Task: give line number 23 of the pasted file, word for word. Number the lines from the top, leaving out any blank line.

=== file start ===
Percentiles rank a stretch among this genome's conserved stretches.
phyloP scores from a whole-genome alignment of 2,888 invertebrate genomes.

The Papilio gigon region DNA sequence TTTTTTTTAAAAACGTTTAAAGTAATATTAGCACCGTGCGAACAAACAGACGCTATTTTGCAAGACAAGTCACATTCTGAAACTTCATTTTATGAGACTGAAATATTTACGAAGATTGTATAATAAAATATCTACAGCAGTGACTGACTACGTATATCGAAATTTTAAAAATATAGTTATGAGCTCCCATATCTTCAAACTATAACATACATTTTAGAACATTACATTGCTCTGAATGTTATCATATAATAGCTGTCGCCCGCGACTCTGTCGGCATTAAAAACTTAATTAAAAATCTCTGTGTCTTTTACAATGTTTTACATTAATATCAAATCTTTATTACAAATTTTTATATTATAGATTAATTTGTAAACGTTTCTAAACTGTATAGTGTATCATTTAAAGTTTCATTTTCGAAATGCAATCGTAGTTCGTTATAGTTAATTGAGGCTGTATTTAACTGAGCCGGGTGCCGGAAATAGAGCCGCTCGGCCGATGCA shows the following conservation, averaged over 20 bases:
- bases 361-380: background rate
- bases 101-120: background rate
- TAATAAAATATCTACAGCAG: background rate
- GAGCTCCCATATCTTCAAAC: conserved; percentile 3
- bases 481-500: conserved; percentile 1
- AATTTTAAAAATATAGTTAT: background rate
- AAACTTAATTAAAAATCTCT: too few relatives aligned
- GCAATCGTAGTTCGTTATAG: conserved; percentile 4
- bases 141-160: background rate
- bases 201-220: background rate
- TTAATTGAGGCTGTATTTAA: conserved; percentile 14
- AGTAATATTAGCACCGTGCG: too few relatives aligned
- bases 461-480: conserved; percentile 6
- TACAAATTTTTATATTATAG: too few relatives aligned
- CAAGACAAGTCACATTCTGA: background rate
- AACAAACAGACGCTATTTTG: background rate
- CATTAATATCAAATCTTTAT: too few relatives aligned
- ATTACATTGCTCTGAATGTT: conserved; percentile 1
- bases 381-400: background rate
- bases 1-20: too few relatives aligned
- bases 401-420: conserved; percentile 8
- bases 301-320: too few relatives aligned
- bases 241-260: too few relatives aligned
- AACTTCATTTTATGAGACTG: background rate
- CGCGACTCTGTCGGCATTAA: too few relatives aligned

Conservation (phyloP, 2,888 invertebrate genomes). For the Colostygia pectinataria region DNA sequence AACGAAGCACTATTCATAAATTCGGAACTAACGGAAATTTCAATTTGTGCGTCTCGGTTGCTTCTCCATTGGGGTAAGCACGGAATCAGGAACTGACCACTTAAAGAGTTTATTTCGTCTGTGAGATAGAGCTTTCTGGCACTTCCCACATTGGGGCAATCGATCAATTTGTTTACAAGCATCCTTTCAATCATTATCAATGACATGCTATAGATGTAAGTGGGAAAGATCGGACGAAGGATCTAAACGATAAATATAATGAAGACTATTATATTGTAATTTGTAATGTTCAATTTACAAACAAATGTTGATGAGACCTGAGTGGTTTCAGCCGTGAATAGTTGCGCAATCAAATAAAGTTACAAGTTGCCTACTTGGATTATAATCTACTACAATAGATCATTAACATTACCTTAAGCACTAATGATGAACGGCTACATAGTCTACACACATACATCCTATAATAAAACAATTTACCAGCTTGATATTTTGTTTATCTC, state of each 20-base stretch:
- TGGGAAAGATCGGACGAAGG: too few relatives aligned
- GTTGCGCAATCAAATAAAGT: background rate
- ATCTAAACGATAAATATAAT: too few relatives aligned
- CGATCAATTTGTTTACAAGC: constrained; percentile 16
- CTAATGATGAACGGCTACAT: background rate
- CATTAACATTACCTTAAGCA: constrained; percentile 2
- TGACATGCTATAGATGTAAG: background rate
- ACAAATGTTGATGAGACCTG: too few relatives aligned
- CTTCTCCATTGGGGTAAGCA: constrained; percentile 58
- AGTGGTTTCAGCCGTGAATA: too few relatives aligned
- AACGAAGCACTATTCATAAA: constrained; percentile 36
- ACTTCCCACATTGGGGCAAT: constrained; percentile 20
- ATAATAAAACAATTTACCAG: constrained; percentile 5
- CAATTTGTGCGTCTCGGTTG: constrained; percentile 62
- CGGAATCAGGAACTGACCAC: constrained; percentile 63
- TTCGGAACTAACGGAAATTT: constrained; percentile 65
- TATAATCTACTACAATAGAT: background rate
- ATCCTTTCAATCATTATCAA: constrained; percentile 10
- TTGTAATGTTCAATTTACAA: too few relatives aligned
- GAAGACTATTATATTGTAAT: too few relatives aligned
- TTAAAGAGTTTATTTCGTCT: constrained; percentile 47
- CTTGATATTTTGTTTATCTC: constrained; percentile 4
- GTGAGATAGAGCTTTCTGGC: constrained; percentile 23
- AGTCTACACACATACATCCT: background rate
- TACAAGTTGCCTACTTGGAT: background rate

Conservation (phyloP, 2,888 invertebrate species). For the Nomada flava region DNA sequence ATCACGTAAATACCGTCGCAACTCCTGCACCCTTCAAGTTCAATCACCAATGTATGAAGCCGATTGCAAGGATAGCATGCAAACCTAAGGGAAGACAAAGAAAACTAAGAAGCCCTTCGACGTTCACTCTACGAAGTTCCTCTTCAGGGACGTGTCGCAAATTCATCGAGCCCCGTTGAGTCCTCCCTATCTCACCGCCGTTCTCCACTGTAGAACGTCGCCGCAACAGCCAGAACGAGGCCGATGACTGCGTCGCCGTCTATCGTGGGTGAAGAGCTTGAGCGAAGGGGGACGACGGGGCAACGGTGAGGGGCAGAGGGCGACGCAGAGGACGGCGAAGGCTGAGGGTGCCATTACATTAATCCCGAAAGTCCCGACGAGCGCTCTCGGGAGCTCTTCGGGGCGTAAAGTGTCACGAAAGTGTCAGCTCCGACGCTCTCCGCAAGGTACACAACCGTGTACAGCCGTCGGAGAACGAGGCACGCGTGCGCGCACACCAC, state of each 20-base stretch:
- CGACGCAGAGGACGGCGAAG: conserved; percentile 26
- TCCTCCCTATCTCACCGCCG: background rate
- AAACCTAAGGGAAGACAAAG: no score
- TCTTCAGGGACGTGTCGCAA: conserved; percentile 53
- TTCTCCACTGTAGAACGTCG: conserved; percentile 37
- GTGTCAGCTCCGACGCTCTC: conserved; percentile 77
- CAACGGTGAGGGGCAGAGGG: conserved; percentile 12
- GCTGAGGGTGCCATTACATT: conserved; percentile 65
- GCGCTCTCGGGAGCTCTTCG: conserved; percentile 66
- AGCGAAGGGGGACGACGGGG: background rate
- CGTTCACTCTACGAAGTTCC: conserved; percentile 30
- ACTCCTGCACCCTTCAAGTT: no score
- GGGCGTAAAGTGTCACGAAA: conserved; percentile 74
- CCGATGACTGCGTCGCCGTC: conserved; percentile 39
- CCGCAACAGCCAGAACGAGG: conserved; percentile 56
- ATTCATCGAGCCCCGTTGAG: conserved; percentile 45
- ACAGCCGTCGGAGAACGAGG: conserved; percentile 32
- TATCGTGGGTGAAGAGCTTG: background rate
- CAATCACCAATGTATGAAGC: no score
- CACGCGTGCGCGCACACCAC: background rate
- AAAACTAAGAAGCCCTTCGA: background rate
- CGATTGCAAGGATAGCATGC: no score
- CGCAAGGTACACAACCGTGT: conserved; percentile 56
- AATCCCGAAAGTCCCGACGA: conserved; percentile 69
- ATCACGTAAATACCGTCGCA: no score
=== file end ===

- bases 1-20: too few relatives aligned